I am having a hard time finding practical and real world differences between Bridge mode and DMZ with regards to having two routers in “series”.
Let me explain: I live in a country where modem/routers are the norm. Furthermore, since ISPs have to pay one license for internet and one for POTS phone lines, all of them have started to upgrade to VoIP that is tightly controlled through their provided modem/routers.
Some of them are willing to provide VoIP usernames/passwords through a lengthy, multi day process and offer no support, while some are not even willing to do that.
Even furthermore(?), most lines are DSL and double play (internet + phone), which means PPPoE calls for authentication.
So, in regards to adding a pfSense or DD-WRT device, you can either set a static IP on the device and simply add it to DMZ, or you can go through the hassle of putting the ISP modem/router in bridge mode (if that is even available with the provided hardware), asking for the PPPoE username/password, configuring all that in pf or DD, then asking for the VoIP username/password, buying an ATA and configuring that for your region and then be done.
I get it that a second router in DMZ actually leads to double NAT and “is not the proper way to do things” but besides the probably negligible extra latency, does it make any difference at all? It certainly does not for port opening/forwarding, which seems the main problem with double NAT scenarios.
You may run into issues with various protocols (likely crypto related if anything, or brain dead protocols that embed ip information into their packets) due to your pfsense box not having full visibility on the original packets, if the stuff reaching it is already NATed and you’re doing double-nat. It will also perhaps cause problems with UDP based traffic if other stuff behind the first NAT is also doing UDP based protocols.
Performance/throughput will probably be no different (Stuff will either work or not, the latency from the additional NAT will be insignificant unless your hardware totally sucks), but if you can get the outside interface of your PFSENSE box on a real, world-routable IP i would highly recommend it.
I guess if you’re lazy, try it with double-nat, and see what breaks. I’d try put it on a real address though personally, as it’s one less thing to check out every single time you have some weird network issue.
And that’s something i’d personally spend the time up front NOW to avoid while you’re thinking about it, and not in 6-12 months time when you run into some random weird network problem that you spend a week wondering “wtf” only to find it is due to double-nat that you could have avoided introducing today.
You can just configure pfsense without NAT. That’s usually how a DMZ is configured. You have gateway firewall with a private subnet for the DMZ and you have a firewall in the DMZ subnet with another private subnet behind it. You just lose any NAT functionality that your ISP’s hardware can’t provide (like port forwarding).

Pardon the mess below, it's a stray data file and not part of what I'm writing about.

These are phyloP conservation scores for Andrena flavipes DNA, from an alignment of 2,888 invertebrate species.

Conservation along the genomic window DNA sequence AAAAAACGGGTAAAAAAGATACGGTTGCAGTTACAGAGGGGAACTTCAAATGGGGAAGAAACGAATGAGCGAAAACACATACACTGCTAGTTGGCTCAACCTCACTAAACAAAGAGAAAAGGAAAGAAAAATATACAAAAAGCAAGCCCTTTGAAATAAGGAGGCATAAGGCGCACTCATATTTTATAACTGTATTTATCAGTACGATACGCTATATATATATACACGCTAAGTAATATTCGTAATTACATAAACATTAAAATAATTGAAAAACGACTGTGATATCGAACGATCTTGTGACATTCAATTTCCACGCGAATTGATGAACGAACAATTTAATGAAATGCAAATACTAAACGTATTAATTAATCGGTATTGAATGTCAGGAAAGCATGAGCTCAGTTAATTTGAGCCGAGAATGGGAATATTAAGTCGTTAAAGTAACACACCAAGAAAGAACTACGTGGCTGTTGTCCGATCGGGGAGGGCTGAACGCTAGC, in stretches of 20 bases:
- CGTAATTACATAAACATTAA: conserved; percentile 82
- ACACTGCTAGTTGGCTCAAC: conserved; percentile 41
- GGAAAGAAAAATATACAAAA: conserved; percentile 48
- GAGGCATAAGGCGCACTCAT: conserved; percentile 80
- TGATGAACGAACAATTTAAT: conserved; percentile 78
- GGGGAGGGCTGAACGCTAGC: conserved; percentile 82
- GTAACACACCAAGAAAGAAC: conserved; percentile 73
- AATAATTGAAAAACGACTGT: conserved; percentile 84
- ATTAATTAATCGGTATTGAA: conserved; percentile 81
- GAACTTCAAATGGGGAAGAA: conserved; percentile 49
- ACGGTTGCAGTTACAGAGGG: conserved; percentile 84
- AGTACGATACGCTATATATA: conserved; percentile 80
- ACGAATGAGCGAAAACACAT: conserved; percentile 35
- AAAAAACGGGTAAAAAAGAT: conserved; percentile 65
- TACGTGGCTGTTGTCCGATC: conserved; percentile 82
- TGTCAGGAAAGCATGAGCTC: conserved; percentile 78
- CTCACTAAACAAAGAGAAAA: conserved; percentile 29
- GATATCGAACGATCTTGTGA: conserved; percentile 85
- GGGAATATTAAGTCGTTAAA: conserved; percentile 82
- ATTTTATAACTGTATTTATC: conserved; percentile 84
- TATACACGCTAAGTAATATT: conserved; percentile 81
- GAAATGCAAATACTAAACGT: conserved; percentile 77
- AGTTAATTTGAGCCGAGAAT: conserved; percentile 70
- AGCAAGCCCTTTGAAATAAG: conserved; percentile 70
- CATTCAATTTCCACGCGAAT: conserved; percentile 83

That’s a bit more complex - if you’re not using NAT anywhere, the ISP router will need to be aware of any subnets you plan to run on/behind your firewall. I.e., it will need a route for your subnet(s). And likely doesn’t have one.
e.g., if you plan to run say 192.168.x.y on your LAN, and your ISP gives you 10.x.y.z, then you will need NAT.
If the ISP only allocates you say 10.100.10.0/24, and you have say 10.101.10.0/24 anywhere, you will need NAT.
Personally, I would prefer to have ISP equipment in bridge mode if possible. If you do not have this option, well, then NAT / DMZ is not perfect but also without tragedy.
Many people have this configuration in docsis 3.1 networks because that’s how cable networks work. ISPs give their router / modems and people put their better routers behind them. So bridges and DMZ are commonly used and there is not much complaining.
Yeah, if you do that though you have no real control over port forwarding, etc. A lot of people don’t complain even when faced with what others would consider totally unacceptable service, in terms of either speed, feature set or other factors
I worked in a small local ISP a long time ago. We had a different approach than many ISPs today.
We laid the optical fiber as close as possible and then the last mile to the customer’s location based on cat5e and only mounted the socket on the wall. We didn’t give any equipment. The infrastructure was built in such a way that we gave the client one public IP which was assigned by us per MAC and terminated on the physical port in the switch. All the customer had to do was set our MAC address on their device to have access. We have not used any sophisticated authorization methods on the network. The client is responsible for what is happening in his home with his internet tip.
If the client for some reason was not / did not want to clone the MAC address, we took his device MAC and changed on our side. Everything else was a matter of the client himself. We didn’t block anything except port 25. We didn’t give any firewall / anti ddos. We did not respond to any copyright claims. Only state authorities designated by law, we cared, and others to /dev/null.
The client could do theoretically what he wanted until he violated local law or caused us damage. The customer also had no technical restrictions except 25, he could buy voip from other companies and use it if he wanted. We did not care whether the client has 1 pc or 10 and whether he has a router.